Everyone can point to some “Best Practices” they follow.  For instance, in the field of automotive sales, it’s a best practice for the sales consultant to give a follow-up call to the customer 3 days after taking delivery of a new car to see how satisfied the customer is, if the customer has any questions about it, and if any of the customer’s friends, family or neighbors are in the market for a new vehicle.  Then, another follow-up call should be placed two months after delivery date so the car’s first oil change can be scheduled.

But “Best Practices” for one company may not be “Best Practices” for another.  Truthfully, if your school looking for “Best Practices,” that means you’ve come to the realization that it may not be the best at everything it does.  And, for a school, especially if your school charges tuition, that’s could be an uncomfortable position to be in.  That’s not to say that’s a bad thing, for it’s only when we’re uncomfortable with the status quo that we become open to the prospect of change, and, more correctly, transition.  Change is perceived as a “one-time” thing, since “changes” brings to mind a series of events.  “Transition,” however, infers a process that may be necessary to move from one state of being to a “better” place…or, even the “best” place in the minds of your tuition-paying customers.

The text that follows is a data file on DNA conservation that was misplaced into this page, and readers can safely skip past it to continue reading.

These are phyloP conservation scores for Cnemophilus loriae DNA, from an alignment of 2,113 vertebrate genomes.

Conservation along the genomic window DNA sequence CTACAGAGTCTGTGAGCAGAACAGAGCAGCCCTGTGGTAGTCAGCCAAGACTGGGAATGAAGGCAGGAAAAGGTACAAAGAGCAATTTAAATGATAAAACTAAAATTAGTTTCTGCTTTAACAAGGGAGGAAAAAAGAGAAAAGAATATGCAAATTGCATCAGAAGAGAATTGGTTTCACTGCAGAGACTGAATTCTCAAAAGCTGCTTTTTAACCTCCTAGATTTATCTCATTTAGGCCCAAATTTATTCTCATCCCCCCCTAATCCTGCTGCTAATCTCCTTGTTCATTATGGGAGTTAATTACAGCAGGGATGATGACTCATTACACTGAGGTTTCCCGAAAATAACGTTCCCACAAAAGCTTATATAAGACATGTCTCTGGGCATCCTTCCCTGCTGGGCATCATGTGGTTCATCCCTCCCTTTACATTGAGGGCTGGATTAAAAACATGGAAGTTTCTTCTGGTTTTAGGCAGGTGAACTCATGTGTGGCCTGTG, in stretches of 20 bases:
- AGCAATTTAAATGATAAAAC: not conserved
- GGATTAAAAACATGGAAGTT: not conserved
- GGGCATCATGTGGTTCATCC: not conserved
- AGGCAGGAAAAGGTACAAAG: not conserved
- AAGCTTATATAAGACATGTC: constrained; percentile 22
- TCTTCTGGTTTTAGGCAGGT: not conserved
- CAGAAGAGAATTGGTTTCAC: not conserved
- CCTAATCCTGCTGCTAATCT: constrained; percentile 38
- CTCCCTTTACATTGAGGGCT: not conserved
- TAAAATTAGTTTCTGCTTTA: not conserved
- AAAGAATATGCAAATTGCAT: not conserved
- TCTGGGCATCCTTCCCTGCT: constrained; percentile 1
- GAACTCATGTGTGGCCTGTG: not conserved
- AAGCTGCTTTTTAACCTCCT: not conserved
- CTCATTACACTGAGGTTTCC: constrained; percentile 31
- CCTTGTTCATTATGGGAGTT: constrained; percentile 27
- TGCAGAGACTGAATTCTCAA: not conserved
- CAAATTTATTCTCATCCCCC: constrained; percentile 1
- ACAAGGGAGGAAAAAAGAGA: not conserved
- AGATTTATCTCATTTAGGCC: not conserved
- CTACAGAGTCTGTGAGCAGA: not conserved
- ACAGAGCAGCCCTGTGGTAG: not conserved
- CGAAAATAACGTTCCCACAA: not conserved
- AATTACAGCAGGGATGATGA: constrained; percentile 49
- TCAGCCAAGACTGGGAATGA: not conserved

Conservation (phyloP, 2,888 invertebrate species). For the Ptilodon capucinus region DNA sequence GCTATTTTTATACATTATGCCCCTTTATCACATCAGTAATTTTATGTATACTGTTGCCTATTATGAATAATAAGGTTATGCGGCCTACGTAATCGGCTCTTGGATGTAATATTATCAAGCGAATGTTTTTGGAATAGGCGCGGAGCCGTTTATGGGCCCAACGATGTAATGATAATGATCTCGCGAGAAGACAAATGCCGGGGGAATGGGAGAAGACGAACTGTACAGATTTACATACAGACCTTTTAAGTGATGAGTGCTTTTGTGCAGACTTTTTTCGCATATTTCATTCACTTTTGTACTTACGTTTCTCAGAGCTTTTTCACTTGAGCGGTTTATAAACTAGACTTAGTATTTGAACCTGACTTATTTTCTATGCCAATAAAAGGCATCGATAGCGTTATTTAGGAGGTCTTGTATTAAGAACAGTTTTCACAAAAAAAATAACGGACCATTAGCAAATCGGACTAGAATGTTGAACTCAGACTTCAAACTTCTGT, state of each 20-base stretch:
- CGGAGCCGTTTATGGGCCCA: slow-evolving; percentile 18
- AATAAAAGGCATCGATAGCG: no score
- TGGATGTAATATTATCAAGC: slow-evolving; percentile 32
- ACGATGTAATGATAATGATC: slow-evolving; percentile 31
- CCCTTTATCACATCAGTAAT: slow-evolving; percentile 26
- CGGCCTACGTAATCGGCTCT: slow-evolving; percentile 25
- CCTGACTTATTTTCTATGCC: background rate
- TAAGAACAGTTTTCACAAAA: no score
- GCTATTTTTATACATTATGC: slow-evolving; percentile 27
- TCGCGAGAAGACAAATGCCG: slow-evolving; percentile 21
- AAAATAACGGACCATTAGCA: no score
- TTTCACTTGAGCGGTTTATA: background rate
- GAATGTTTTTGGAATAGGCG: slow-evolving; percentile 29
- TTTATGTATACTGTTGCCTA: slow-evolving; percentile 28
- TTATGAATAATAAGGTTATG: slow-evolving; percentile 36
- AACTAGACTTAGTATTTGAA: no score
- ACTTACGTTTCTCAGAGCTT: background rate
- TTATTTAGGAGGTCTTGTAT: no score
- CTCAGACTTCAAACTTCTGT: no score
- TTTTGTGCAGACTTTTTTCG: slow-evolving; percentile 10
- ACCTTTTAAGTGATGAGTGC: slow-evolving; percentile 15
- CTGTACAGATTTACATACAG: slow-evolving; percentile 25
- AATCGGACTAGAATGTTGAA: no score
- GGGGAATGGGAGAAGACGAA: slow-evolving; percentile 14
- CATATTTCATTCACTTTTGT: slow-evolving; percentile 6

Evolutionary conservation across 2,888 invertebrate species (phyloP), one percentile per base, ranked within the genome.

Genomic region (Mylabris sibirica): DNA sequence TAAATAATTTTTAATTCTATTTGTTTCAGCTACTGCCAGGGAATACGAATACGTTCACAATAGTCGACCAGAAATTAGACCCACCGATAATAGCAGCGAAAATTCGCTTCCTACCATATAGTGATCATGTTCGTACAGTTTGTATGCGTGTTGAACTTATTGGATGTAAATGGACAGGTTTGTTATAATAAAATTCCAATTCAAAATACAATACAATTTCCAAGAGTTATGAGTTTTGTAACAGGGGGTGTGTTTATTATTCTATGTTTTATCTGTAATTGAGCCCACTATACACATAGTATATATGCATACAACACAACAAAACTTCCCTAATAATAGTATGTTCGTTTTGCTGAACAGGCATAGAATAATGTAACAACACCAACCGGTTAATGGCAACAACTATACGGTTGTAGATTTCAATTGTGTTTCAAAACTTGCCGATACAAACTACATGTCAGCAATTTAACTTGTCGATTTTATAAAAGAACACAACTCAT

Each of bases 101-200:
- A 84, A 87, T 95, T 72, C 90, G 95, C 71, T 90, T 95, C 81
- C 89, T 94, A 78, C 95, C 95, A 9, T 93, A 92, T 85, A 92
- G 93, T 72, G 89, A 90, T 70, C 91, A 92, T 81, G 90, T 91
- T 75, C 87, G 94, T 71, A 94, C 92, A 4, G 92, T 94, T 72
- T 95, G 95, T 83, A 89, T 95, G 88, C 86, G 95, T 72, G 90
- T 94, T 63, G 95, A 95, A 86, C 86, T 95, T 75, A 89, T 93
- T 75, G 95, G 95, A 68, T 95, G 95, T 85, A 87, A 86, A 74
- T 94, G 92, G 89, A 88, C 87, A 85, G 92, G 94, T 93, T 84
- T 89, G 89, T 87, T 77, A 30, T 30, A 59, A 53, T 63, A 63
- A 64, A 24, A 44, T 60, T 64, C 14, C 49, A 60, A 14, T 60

And “best” is only best until the next best thing comes along.

“Next Practice” Insights are a little different.  They focus on “What’s coming up next.”  Hockey great Wayne Gretzky was once asked about his secret to his success.  His response: “A good hockey player plays where the puck is. A great hockey player plays where the puck is going to be.”